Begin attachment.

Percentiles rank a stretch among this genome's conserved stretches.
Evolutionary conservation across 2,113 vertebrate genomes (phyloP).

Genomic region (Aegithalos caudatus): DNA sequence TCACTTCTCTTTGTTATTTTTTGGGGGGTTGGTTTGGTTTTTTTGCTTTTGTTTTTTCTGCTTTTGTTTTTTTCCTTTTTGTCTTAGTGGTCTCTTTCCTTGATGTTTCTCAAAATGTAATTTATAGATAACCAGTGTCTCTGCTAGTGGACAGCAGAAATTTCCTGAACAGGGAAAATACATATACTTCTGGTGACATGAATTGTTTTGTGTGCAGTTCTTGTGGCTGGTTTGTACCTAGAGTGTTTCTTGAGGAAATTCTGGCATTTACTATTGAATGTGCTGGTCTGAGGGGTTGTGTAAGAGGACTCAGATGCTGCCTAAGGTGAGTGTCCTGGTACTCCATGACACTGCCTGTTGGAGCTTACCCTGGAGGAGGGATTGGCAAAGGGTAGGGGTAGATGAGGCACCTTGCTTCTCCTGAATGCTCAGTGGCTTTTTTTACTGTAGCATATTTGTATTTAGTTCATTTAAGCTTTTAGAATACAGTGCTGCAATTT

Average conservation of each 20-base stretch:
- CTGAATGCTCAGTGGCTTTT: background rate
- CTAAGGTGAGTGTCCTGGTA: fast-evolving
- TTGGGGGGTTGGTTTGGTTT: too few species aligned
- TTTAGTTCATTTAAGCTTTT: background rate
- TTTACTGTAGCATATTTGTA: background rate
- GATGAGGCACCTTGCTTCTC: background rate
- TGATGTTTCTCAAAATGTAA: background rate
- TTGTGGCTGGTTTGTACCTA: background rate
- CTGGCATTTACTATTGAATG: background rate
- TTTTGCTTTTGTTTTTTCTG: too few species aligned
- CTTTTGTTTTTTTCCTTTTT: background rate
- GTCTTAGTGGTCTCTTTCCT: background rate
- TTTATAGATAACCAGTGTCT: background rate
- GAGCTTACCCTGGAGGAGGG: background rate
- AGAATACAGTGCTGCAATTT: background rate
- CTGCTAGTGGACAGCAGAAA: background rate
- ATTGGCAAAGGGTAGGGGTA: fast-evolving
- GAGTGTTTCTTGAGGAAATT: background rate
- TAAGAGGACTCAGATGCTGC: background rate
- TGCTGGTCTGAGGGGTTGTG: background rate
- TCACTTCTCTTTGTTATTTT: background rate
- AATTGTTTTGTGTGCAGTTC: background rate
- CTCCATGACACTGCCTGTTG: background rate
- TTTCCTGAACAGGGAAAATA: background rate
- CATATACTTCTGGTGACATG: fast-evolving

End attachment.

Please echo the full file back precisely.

Percentiles rank a stretch among this genome's conserved stretches.
Evolutionary conservation across 2,113 vertebrate genomes (phyloP).

Genomic region (Aegithalos caudatus): DNA sequence TCACTTCTCTTTGTTATTTTTTGGGGGGTTGGTTTGGTTTTTTTGCTTTTGTTTTTTCTGCTTTTGTTTTTTTCCTTTTTGTCTTAGTGGTCTCTTTCCTTGATGTTTCTCAAAATGTAATTTATAGATAACCAGTGTCTCTGCTAGTGGACAGCAGAAATTTCCTGAACAGGGAAAATACATATACTTCTGGTGACATGAATTGTTTTGTGTGCAGTTCTTGTGGCTGGTTTGTACCTAGAGTGTTTCTTGAGGAAATTCTGGCATTTACTATTGAATGTGCTGGTCTGAGGGGTTGTGTAAGAGGACTCAGATGCTGCCTAAGGTGAGTGTCCTGGTACTCCATGACACTGCCTGTTGGAGCTTACCCTGGAGGAGGGATTGGCAAAGGGTAGGGGTAGATGAGGCACCTTGCTTCTCCTGAATGCTCAGTGGCTTTTTTTACTGTAGCATATTTGTATTTAGTTCATTTAAGCTTTTAGAATACAGTGCTGCAATTT

Average conservation of each 20-base stretch:
- CTGAATGCTCAGTGGCTTTT: background rate
- CTAAGGTGAGTGTCCTGGTA: fast-evolving
- TTGGGGGGTTGGTTTGGTTT: too few species aligned
- TTTAGTTCATTTAAGCTTTT: background rate
- TTTACTGTAGCATATTTGTA: background rate
- GATGAGGCACCTTGCTTCTC: background rate
- TGATGTTTCTCAAAATGTAA: background rate
- TTGTGGCTGGTTTGTACCTA: background rate
- CTGGCATTTACTATTGAATG: background rate
- TTTTGCTTTTGTTTTTTCTG: too few species aligned
- CTTTTGTTTTTTTCCTTTTT: background rate
- GTCTTAGTGGTCTCTTTCCT: background rate
- TTTATAGATAACCAGTGTCT: background rate
- GAGCTTACCCTGGAGGAGGG: background rate
- AGAATACAGTGCTGCAATTT: background rate
- CTGCTAGTGGACAGCAGAAA: background rate
- ATTGGCAAAGGGTAGGGGTA: fast-evolving
- GAGTGTTTCTTGAGGAAATT: background rate
- TAAGAGGACTCAGATGCTGC: background rate
- TGCTGGTCTGAGGGGTTGTG: background rate
- TCACTTCTCTTTGTTATTTT: background rate
- AATTGTTTTGTGTGCAGTTC: background rate
- CTCCATGACACTGCCTGTTG: background rate
- TTTCCTGAACAGGGAAAATA: background rate
- CATATACTTCTGGTGACATG: fast-evolving